strategy+business is published by PwC Strategy& Inc.
 
or, sign in with:
strategy and business
Published: February 7, 2008

 
 

How Unintentional Bias Can Affect Decision Making

Organizations should be aware of the biases that creep into decision making, and incorporate due diligence practices to avoid common ethical missteps.

Title:
See No Evil: When We Overlook Other People’s Unethical Behavior

Authors:
Francesca Gino, Don A. Moore, and Max H. Bazerman

Publisher:
Harvard Business School Negotiation, Organizations, and Markets Unit (NOM), Working Paper No. 08-045

Date Published:
January 2008

In today’s results-driven culture, in which both individual employees and company leaders are expected to do whatever it takes to succeed, do the ends justify the means? The authors of this study examine (1) situations in which individuals frequently turn a blind eye to questionable ethical behavior, (2) why they do this, and (3) the consequences of maintaining loose ethical standards. The authors pay particular attention to the widespread tendency to overlook unethical behavior despite recognizing that the oversight may harm them later. The authors also examine the speed with which people are forgiven for benefiting from unethical behavior, and how the tendency to value outcomes over processes can affect the ethical judgments of others.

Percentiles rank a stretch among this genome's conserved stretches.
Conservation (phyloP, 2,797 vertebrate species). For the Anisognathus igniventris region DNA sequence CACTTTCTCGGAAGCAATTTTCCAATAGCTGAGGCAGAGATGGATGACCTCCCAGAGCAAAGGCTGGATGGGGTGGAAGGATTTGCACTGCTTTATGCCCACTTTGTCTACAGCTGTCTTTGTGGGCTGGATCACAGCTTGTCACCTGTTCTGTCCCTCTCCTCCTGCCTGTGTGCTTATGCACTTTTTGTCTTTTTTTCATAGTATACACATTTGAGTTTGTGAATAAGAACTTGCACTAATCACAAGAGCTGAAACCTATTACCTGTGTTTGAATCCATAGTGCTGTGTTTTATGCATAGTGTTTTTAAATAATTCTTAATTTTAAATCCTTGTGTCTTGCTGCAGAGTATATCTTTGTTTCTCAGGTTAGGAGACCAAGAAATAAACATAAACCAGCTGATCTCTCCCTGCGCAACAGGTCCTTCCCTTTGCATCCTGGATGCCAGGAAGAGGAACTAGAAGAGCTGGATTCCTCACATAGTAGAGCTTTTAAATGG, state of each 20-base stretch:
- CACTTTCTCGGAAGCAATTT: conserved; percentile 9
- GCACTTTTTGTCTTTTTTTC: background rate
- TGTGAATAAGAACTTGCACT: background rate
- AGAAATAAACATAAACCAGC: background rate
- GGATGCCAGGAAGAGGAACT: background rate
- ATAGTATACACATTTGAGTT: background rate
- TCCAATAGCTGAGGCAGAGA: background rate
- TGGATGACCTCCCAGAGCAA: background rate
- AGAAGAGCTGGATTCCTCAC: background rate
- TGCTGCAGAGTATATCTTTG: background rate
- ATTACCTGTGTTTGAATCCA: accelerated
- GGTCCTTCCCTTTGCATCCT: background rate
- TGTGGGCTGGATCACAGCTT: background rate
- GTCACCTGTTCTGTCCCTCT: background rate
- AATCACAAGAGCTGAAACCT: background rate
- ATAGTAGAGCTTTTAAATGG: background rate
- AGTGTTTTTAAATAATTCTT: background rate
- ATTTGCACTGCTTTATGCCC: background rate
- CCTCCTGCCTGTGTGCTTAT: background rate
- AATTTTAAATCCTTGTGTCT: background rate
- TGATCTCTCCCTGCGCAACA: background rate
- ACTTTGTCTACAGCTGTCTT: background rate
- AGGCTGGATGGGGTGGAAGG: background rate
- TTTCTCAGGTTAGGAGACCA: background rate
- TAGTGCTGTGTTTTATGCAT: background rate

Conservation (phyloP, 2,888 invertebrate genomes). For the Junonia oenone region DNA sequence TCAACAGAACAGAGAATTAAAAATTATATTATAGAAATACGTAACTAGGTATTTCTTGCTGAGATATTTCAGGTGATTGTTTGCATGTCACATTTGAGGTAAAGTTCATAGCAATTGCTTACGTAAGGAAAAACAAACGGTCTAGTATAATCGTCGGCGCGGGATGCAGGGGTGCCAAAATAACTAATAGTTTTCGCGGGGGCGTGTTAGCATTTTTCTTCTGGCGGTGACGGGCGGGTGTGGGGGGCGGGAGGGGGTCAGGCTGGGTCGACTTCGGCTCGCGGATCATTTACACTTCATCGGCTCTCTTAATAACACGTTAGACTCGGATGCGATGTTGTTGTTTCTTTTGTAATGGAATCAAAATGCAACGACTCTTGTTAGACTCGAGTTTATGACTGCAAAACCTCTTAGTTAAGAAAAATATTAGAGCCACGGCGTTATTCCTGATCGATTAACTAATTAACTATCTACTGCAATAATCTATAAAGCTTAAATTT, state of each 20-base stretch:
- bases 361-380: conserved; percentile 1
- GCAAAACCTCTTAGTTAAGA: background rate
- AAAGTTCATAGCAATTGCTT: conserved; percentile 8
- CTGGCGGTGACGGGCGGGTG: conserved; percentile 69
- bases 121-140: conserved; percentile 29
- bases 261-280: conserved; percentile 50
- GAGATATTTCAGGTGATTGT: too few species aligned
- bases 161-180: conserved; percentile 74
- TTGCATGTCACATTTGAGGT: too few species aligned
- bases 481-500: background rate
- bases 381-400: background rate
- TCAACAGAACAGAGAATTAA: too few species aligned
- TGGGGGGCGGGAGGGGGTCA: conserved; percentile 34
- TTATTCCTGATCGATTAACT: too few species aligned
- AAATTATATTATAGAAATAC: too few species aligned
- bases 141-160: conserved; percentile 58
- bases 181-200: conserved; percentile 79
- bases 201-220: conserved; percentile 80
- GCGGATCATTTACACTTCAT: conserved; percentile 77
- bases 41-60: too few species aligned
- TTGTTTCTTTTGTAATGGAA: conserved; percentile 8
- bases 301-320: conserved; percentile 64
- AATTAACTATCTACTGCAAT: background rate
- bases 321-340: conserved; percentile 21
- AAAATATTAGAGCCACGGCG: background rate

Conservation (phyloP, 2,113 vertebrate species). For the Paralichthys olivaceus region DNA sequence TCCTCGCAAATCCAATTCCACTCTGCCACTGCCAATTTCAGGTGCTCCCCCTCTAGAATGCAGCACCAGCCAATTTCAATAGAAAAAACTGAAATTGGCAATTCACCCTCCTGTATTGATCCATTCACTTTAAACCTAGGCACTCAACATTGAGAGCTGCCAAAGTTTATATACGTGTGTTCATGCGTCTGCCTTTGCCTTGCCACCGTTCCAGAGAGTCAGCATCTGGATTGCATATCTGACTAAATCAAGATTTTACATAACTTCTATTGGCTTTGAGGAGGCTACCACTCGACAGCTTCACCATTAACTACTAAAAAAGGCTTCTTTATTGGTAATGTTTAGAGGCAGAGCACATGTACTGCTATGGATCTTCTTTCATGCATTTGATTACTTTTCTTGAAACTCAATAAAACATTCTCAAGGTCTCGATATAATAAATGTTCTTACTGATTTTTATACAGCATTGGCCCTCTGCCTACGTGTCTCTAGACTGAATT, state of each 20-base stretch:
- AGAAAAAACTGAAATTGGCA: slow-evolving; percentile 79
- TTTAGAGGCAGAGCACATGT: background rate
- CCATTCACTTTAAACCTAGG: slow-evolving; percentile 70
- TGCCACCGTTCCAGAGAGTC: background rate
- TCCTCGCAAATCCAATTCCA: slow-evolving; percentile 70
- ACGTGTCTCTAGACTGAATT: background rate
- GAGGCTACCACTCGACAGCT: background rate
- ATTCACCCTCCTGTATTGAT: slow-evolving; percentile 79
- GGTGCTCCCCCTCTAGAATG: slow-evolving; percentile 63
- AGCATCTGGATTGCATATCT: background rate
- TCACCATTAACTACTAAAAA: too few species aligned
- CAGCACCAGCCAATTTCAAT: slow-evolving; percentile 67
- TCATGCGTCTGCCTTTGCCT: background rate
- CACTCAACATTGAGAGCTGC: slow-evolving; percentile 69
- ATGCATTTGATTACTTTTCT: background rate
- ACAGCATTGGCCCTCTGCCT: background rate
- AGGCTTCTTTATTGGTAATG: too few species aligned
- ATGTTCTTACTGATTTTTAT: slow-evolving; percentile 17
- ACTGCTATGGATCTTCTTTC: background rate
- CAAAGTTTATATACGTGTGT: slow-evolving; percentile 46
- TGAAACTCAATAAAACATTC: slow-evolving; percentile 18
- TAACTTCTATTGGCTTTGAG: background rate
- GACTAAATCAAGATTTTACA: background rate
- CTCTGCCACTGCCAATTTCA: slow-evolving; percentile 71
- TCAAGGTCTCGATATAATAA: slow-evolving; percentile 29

Bottom Line:
Organizations should be aware of the biases toward success at any cost that unintentionally creep into decision making, and incorporate due diligence practices to avoid common ethical missteps.

 

 
 
 
Follow Us 
Facebook Twitter LinkedIn Google Plus YouTube RSS strategy+business Digital and Mobile products App Store

 

 
Close
Sign up to receive s+b newsletters and get a FREE Strategy eBook

You will initially receive up to two newsletters/week. You can unsubscribe from any newsletter by using the link found in each newsletter.

Close